National Beef has become a licensed packer for Certified Hereford Beef (CHB) as the branded program gears up its capability.
Kansas City-based National Beef, the fourth largest U.S. packer, began harvesting program-eligible Hereford and Hereford crossbred cattle through its Liberal, KS, plant on July 7. CHB says the packer's case-ready trim capabilities will allow them to offer greater flexibility and a wider product assortment to customers.
Other licensed CHB packer partners include Greater Omaha Packing Company and Swift & Company. The combination, CBH says, gives producers who would like to participate in the program a licensed packing plant in every major feeding area.
Currently, the CHB program provides product to more than 350 U.S. retail stores. Cattle in the program must meet American Hereford Association (AHA)-approved and USDA Certified live-animal and carcass quality standards before being certified and sold as branded beef.
Launched in 1995, CHB is a wholly owned subsidiary of AHA. The program moved 27.9 million pounds of boxed beef from the 99,249 carcasses certified in 2002.
Support Grows For Checkoff
Producer support for the beef checkoff grew by 3% in the latest Beef Producer Attitude Survey. Conducted by Aspen Media & Market Research and released in July, the survey found 63% of beef and dairy producers participating in the survey support the national self-help program.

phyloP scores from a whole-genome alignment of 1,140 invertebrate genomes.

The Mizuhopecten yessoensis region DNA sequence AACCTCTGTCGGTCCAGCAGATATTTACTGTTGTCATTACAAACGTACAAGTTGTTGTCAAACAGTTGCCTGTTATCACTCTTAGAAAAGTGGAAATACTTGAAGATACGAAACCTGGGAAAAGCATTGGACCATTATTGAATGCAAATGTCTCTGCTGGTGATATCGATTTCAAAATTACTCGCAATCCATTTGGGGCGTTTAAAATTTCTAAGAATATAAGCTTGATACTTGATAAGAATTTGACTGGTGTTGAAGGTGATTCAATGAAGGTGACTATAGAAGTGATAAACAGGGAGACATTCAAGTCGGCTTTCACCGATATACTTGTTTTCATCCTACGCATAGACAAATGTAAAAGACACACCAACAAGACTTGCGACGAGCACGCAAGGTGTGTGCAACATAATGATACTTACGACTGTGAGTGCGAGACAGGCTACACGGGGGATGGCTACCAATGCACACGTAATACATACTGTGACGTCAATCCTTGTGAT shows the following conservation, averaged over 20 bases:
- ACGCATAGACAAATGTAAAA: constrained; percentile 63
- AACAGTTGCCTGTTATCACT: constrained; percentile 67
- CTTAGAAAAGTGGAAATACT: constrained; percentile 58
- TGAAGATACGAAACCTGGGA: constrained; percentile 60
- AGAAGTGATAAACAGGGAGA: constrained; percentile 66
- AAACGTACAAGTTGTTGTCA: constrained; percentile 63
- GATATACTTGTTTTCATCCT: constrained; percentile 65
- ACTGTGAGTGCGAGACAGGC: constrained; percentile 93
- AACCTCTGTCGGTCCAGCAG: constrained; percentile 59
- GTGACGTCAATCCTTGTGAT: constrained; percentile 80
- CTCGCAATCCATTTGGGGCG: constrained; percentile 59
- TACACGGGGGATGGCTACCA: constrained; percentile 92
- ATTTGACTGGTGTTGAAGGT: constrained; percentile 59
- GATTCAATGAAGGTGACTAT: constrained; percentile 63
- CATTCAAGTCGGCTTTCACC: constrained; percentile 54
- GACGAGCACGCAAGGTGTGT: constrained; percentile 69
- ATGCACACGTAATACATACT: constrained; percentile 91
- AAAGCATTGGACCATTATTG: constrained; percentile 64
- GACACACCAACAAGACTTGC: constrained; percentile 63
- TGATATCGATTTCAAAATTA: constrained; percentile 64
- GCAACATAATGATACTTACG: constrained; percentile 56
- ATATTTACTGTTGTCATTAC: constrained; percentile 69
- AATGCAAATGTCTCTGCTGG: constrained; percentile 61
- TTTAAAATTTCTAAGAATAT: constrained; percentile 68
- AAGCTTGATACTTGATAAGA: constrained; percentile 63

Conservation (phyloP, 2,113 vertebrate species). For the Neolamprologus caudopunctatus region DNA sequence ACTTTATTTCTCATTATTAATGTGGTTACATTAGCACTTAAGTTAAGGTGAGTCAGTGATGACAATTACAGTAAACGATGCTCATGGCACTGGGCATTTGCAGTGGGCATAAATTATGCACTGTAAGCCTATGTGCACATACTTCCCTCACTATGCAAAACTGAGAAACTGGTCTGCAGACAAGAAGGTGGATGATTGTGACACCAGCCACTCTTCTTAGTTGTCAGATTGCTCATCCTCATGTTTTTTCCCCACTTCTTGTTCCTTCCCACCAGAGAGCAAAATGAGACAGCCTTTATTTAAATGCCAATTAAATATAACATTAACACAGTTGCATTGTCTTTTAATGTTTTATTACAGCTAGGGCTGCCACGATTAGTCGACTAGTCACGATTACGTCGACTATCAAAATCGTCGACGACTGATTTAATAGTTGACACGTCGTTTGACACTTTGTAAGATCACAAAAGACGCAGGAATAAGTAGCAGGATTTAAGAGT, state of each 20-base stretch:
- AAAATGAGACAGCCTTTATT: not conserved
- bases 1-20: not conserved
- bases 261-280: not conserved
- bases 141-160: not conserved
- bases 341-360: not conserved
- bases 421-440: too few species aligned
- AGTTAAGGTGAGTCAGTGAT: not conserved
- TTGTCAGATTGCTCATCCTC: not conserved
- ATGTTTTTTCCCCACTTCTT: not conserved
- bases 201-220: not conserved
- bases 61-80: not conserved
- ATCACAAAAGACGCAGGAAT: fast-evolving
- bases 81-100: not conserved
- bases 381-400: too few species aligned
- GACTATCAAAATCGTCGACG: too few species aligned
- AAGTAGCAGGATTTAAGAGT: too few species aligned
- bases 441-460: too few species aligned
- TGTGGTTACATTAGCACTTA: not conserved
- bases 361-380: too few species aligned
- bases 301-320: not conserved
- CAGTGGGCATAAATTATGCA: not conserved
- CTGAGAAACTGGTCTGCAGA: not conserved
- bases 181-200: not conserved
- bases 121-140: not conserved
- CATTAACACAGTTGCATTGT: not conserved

That's a 3% increase in producer support since the January survey, and occurred despite up-and-down market conditions and extensive publicity about the ongoing checkoff litigation. What's more, fewer producers — a 5% drop from the January figure of 27% — disapproved of the checkoff in the July 2003 survey.
New Forage Analysis Test
A new test could provide forage analysis in hours rather than days. Remote sensing appears to be as accurate in determining forage nutrient data as conventional lab analysis. In fact, the data collected in the field by using a portable, light-wave reading machine, is ready for use in hours rather than the days it takes to get lab data.
The study, led by USDA Ag Research Service (ARS) scientists Patrick Starks and Samuel Coleman, concluded that remote sensing may eventually provide real-time quality assessment and nutritional landscape mapping of grazing lands. Current forage analysis uses near-infrared spectroscopy and chemical procedures that, while accurate and site-specific, are time-consuming.